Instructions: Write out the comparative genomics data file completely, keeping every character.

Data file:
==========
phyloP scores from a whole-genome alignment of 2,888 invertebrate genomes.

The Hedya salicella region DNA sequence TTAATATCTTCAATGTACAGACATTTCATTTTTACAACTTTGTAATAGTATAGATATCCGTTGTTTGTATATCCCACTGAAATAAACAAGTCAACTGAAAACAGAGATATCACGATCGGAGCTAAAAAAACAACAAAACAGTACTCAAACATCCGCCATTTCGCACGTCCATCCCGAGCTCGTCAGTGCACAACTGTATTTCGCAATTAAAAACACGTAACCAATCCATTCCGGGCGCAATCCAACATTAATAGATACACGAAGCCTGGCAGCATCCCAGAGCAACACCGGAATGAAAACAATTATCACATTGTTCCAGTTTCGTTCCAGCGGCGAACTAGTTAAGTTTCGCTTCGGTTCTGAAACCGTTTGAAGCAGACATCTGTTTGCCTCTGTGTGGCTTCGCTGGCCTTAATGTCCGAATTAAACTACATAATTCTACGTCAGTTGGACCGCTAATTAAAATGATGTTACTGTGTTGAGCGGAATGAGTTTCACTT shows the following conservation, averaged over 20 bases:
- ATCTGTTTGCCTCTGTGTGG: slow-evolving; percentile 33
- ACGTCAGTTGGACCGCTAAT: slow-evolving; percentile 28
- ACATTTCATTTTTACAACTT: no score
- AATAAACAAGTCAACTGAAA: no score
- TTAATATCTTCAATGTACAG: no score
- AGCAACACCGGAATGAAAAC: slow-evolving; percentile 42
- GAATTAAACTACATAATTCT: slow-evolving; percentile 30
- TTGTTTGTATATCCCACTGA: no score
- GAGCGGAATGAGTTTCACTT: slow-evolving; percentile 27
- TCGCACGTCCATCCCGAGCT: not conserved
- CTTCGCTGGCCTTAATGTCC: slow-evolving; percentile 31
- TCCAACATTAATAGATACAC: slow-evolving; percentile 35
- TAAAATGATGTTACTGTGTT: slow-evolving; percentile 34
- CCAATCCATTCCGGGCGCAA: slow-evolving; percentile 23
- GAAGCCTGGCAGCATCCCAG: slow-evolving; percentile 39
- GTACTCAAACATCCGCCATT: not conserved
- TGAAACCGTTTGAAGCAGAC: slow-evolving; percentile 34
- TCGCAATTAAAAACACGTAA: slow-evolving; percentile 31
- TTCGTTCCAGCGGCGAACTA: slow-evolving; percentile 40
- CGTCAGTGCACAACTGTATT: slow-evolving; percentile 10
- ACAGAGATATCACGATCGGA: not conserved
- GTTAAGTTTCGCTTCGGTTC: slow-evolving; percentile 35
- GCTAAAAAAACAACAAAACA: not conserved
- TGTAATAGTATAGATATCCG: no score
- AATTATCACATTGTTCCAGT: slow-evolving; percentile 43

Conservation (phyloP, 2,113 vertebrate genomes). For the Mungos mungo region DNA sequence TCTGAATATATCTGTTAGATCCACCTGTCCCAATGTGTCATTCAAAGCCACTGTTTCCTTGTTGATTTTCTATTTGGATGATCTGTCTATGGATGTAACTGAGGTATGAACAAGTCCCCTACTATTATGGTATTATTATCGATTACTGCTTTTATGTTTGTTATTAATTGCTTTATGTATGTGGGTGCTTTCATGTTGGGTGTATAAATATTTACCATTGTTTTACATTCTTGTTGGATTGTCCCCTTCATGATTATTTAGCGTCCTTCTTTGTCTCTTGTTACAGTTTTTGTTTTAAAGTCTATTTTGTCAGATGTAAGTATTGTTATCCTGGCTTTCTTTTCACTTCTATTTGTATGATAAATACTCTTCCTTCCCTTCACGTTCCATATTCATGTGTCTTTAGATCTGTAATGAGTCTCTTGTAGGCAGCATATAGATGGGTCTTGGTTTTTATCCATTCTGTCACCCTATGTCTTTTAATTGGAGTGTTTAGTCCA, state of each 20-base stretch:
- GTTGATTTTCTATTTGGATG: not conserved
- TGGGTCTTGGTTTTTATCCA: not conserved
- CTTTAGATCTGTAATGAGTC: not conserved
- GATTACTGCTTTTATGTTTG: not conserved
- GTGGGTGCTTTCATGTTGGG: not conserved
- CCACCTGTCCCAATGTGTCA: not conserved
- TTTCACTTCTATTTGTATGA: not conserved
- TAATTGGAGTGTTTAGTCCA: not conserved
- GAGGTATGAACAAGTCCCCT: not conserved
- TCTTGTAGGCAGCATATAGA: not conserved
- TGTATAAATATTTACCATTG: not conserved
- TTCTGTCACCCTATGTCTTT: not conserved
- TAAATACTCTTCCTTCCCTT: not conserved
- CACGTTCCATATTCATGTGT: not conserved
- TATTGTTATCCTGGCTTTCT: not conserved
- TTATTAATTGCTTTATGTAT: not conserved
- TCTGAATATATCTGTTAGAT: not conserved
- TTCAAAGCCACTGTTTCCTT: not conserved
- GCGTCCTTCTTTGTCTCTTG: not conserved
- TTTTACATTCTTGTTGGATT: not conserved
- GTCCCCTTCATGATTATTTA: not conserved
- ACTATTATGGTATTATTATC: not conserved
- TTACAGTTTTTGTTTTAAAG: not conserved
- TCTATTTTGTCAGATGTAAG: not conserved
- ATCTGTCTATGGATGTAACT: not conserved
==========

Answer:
phyloP scores from a whole-genome alignment of 2,888 invertebrate genomes.

The Hedya salicella region DNA sequence TTAATATCTTCAATGTACAGACATTTCATTTTTACAACTTTGTAATAGTATAGATATCCGTTGTTTGTATATCCCACTGAAATAAACAAGTCAACTGAAAACAGAGATATCACGATCGGAGCTAAAAAAACAACAAAACAGTACTCAAACATCCGCCATTTCGCACGTCCATCCCGAGCTCGTCAGTGCACAACTGTATTTCGCAATTAAAAACACGTAACCAATCCATTCCGGGCGCAATCCAACATTAATAGATACACGAAGCCTGGCAGCATCCCAGAGCAACACCGGAATGAAAACAATTATCACATTGTTCCAGTTTCGTTCCAGCGGCGAACTAGTTAAGTTTCGCTTCGGTTCTGAAACCGTTTGAAGCAGACATCTGTTTGCCTCTGTGTGGCTTCGCTGGCCTTAATGTCCGAATTAAACTACATAATTCTACGTCAGTTGGACCGCTAATTAAAATGATGTTACTGTGTTGAGCGGAATGAGTTTCACTT shows the following conservation, averaged over 20 bases:
- ATCTGTTTGCCTCTGTGTGG: slow-evolving; percentile 33
- ACGTCAGTTGGACCGCTAAT: slow-evolving; percentile 28
- ACATTTCATTTTTACAACTT: no score
- AATAAACAAGTCAACTGAAA: no score
- TTAATATCTTCAATGTACAG: no score
- AGCAACACCGGAATGAAAAC: slow-evolving; percentile 42
- GAATTAAACTACATAATTCT: slow-evolving; percentile 30
- TTGTTTGTATATCCCACTGA: no score
- GAGCGGAATGAGTTTCACTT: slow-evolving; percentile 27
- TCGCACGTCCATCCCGAGCT: not conserved
- CTTCGCTGGCCTTAATGTCC: slow-evolving; percentile 31
- TCCAACATTAATAGATACAC: slow-evolving; percentile 35
- TAAAATGATGTTACTGTGTT: slow-evolving; percentile 34
- CCAATCCATTCCGGGCGCAA: slow-evolving; percentile 23
- GAAGCCTGGCAGCATCCCAG: slow-evolving; percentile 39
- GTACTCAAACATCCGCCATT: not conserved
- TGAAACCGTTTGAAGCAGAC: slow-evolving; percentile 34
- TCGCAATTAAAAACACGTAA: slow-evolving; percentile 31
- TTCGTTCCAGCGGCGAACTA: slow-evolving; percentile 40
- CGTCAGTGCACAACTGTATT: slow-evolving; percentile 10
- ACAGAGATATCACGATCGGA: not conserved
- GTTAAGTTTCGCTTCGGTTC: slow-evolving; percentile 35
- GCTAAAAAAACAACAAAACA: not conserved
- TGTAATAGTATAGATATCCG: no score
- AATTATCACATTGTTCCAGT: slow-evolving; percentile 43

Conservation (phyloP, 2,113 vertebrate genomes). For the Mungos mungo region DNA sequence TCTGAATATATCTGTTAGATCCACCTGTCCCAATGTGTCATTCAAAGCCACTGTTTCCTTGTTGATTTTCTATTTGGATGATCTGTCTATGGATGTAACTGAGGTATGAACAAGTCCCCTACTATTATGGTATTATTATCGATTACTGCTTTTATGTTTGTTATTAATTGCTTTATGTATGTGGGTGCTTTCATGTTGGGTGTATAAATATTTACCATTGTTTTACATTCTTGTTGGATTGTCCCCTTCATGATTATTTAGCGTCCTTCTTTGTCTCTTGTTACAGTTTTTGTTTTAAAGTCTATTTTGTCAGATGTAAGTATTGTTATCCTGGCTTTCTTTTCACTTCTATTTGTATGATAAATACTCTTCCTTCCCTTCACGTTCCATATTCATGTGTCTTTAGATCTGTAATGAGTCTCTTGTAGGCAGCATATAGATGGGTCTTGGTTTTTATCCATTCTGTCACCCTATGTCTTTTAATTGGAGTGTTTAGTCCA, state of each 20-base stretch:
- GTTGATTTTCTATTTGGATG: not conserved
- TGGGTCTTGGTTTTTATCCA: not conserved
- CTTTAGATCTGTAATGAGTC: not conserved
- GATTACTGCTTTTATGTTTG: not conserved
- GTGGGTGCTTTCATGTTGGG: not conserved
- CCACCTGTCCCAATGTGTCA: not conserved
- TTTCACTTCTATTTGTATGA: not conserved
- TAATTGGAGTGTTTAGTCCA: not conserved
- GAGGTATGAACAAGTCCCCT: not conserved
- TCTTGTAGGCAGCATATAGA: not conserved
- TGTATAAATATTTACCATTG: not conserved
- TTCTGTCACCCTATGTCTTT: not conserved
- TAAATACTCTTCCTTCCCTT: not conserved
- CACGTTCCATATTCATGTGT: not conserved
- TATTGTTATCCTGGCTTTCT: not conserved
- TTATTAATTGCTTTATGTAT: not conserved
- TCTGAATATATCTGTTAGAT: not conserved
- TTCAAAGCCACTGTTTCCTT: not conserved
- GCGTCCTTCTTTGTCTCTTG: not conserved
- TTTTACATTCTTGTTGGATT: not conserved
- GTCCCCTTCATGATTATTTA: not conserved
- ACTATTATGGTATTATTATC: not conserved
- TTACAGTTTTTGTTTTAAAG: not conserved
- TCTATTTTGTCAGATGTAAG: not conserved
- ATCTGTCTATGGATGTAACT: not conserved